User Tag List

Informational! Informational!:  0
Likes Likes:  0
Page 4 of 7 FirstFirst 1234567 LastLast
Results 25 to 32 of 55

Thread: Possible fungus?

  1. #25

    Join Date
    Sep 2004
    Location
    california
    Posts
    415
    Mentioned
    0 Post(s)
    Tagged
    0 Thread(s)
    Hi guys,
    Thanks for the great/informative posts on this subject! So now I have my 3lbs. of Zyban here. Should be enough to kill the fungus, and stop me smoking...
    I am wondering what concentration to use. So for those of you that use Zyban on your neps ( Hamish, Aaron) , can you please tell me what concentration to use? Do you suggest Rob's application technique with this product, or perhaps a different one?
    Of course I release you from any liability in the matter. [img]http://www.**********.com/iB_html/non-cgi/emoticons/new/smile_m_32.gif[/img]

    Thanks in advance,
    Robin

  2. #26

    Join Date
    Feb 2004
    Location
    Melbourne, Australia
    Posts
    375
    Mentioned
    0 Post(s)
    Tagged
    0 Thread(s)
    Robin,

    Sorry don't have any Zyban as yet (Hamish?) so cannot comment personally.

    About all i iknow of it so far is in this thread, so I'm more interested to see how you go [img]http://www.**********.com/iB_html/non-cgi/emoticons/new/smile_m_32.gif[/img]

    Aaron.

  3. #27

    Join Date
    Sep 2004
    Location
    california
    Posts
    415
    Mentioned
    0 Post(s)
    Tagged
    0 Thread(s)
    Well in the absence of responses, I decided to KISS. So I followed the mixing instructions on the bag and applied liberally to all my neps, trying to keep it off the developing pitchers. I did not get too much into the soil. Fortunately my plants did not vaporize before my very eye's, so I think I did it right.
    [img]http://www.**********.com/iB_html/non-cgi/emoticons/new/smile.gif[/img]

  4. #28

    Join Date
    Nov 2004
    Location
    California, LosGatos
    Posts
    559
    Mentioned
    0 Post(s)
    Tagged
    0 Thread(s)
    I'm thinking fungus. I know that older leaves die away as new ones grow, but that doesn't look like the normal dying away. I'd use a systemic fungicide.
    You have just recieved the Amish Computer Virus. Since the Amish don't have computers, it is based on the honor system. So please delete all the files from your computer. Thank you for your cooperation.

  5. #29
    MadAboutCPs's Avatar
    Join Date
    Apr 2004
    Location
    Australia
    Posts
    232
    Mentioned
    0 Post(s)
    Tagged
    0 Thread(s)
    Hi Tony and Rob,

    Do symptoms such as this occur in temperatures that are too cold? My suggestion was possibly it was having an adverse affect on species and hybrids that is a lowland or is part of a lowland that would much prefer a warmer climate. 20 degrees would probably be too cold for these plants and 25 degrees would be much safer.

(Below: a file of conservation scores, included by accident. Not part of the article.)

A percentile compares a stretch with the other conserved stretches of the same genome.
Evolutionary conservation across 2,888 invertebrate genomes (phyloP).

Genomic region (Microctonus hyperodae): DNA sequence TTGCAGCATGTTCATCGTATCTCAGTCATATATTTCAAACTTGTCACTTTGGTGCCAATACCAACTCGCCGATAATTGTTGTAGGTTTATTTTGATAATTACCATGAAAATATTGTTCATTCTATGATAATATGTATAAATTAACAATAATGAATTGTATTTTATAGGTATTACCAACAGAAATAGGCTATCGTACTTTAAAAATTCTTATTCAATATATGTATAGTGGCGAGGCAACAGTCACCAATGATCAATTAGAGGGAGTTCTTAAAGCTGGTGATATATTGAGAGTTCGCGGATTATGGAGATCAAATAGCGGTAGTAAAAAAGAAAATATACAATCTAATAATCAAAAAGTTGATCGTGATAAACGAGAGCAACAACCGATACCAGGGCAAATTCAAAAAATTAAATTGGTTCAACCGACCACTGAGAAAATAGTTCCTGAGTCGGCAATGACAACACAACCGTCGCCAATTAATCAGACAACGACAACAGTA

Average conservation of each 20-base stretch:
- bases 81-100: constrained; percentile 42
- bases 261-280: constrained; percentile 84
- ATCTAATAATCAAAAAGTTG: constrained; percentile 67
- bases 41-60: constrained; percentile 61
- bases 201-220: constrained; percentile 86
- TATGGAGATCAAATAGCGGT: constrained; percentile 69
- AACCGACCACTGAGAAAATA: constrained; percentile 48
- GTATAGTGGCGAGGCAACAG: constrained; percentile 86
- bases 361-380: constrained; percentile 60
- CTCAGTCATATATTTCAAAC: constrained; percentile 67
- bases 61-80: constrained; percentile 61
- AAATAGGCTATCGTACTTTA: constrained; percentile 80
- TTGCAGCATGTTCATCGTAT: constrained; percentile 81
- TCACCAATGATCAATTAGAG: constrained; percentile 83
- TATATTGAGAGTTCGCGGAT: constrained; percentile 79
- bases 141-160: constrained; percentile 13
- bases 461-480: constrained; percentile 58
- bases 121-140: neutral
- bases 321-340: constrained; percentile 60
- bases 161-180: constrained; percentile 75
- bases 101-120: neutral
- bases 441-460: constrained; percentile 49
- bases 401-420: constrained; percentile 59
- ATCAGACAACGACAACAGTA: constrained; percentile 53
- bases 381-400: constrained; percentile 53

In addition to using a systemic fungicide such as fongarid, I believe it is safe to assume that it will not cure the spots that have developed on existing leaves, but will protect the new growth from become infected. Hence, chop off the infected leaves and burn them once the new growth has developed enough.

    C

  6. #30

    Join Date
    Aug 2002
    Posts
    518
    Mentioned
    0 Post(s)
    Tagged
    0 Thread(s)
    Yes, symptoms like those can occur when conditions are too cold but I believe that the damage usually starts at the leaf margin and works its way in. Others will know far more about that than me as we rearely have cold nights here!

    Systemic funcicide or any other chemical won't cure the existing damaged areas they are already dead or dying but will hopefully prevent it spreading if the chemical is effective.
    Rob Cantley
    Nep Nut in Sri Lanka
    http://www.borneoexotics.com

  7. #31

    Join Date
    Feb 2004
    Location
    Melbourne, Australia
    Posts
    375
    Mentioned
    0 Post(s)
    Tagged
    0 Thread(s)
    Just to lead on from Christian's questions....

    Assume that it is colder temps that are causing or contributing to the appearance of the pathogen and subsequent leaf damage. IF the temps were low enough to have caused the plant to weaken to a degree that allowed the pathogen to cause this damage, wouldn't you expect to see other sings of the plant not responding well to the lower temps such as: slow or no growth, poor pitcher development, etc?

    In my particular case and at this stage I'm not attributing low temps to the issue, as this pathogen does appear about equally on both LL and HL plants.

    LL - N. truncata x vent and Merriliana

    HL - N. sanguinea and N. fusca

    Aaron.

  8. #32
    Tony Paroubek's Avatar
    Join Date
    Oct 2001
    Location
    Far Away NY
    Posts
    4,640
    Mentioned
    0 Post(s)
    Tagged
    0 Thread(s)
    If it were indeed cold temperatures as you mention, you might see other growth symptoms if it were a prolonged situation. However pathogens can cause infection in the short term so a single or temporary situation long enough for infection but not long enough to cause long term growth problems could also be the case. Personally I think pathogens are generally more of an issue during situations of too warm conditions.

    What do those leaves look like now Aaron? Have the spots continued to get larger before and/or after applying fungicide?

    Tony
    Is that a Nepenthes in your pocket or you just happy to see me?

Page 4 of 7 FirstFirst 1234567 LastLast

Tags for this Thread

Posting Permissions

  • You may not post new threads
  • You may not post replies
  • You may not post attachments
  • You may not edit your posts
  •